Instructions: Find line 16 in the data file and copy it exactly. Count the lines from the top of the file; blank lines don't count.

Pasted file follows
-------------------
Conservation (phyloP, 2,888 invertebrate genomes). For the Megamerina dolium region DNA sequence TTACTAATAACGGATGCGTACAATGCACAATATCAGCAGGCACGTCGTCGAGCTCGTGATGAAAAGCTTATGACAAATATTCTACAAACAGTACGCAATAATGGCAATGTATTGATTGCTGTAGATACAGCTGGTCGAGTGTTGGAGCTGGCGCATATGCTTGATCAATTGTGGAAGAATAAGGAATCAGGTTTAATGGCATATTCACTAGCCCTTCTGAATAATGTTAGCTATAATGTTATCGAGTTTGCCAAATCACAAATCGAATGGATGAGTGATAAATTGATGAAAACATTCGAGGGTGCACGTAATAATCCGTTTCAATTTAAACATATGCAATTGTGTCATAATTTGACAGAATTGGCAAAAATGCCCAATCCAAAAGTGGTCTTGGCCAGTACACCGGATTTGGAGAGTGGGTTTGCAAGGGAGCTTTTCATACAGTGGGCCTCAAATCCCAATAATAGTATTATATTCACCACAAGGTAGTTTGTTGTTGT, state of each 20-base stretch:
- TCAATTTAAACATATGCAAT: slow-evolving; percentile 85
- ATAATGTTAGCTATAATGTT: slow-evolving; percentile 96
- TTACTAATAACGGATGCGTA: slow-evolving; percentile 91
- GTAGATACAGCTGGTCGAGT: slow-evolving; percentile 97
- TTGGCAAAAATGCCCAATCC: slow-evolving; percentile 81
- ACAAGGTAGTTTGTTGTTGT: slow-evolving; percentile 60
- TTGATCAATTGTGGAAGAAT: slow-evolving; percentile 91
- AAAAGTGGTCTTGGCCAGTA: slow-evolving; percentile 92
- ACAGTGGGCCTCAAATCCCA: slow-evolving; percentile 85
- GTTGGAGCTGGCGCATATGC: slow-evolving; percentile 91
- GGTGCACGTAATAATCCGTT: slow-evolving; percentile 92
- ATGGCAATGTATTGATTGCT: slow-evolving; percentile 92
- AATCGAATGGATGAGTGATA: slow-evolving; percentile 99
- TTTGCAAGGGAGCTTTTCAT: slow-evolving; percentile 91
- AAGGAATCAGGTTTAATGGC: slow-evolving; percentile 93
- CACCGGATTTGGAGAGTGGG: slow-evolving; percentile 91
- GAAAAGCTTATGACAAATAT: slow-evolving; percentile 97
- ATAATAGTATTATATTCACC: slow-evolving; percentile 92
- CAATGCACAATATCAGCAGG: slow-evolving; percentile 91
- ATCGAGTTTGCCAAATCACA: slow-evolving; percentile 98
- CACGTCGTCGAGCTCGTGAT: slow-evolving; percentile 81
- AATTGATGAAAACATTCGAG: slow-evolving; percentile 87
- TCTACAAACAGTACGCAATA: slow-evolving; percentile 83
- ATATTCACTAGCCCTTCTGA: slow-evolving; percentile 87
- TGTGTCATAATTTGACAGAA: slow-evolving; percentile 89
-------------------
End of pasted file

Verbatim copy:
- AAGGAATCAGGTTTAATGGC: slow-evolving; percentile 93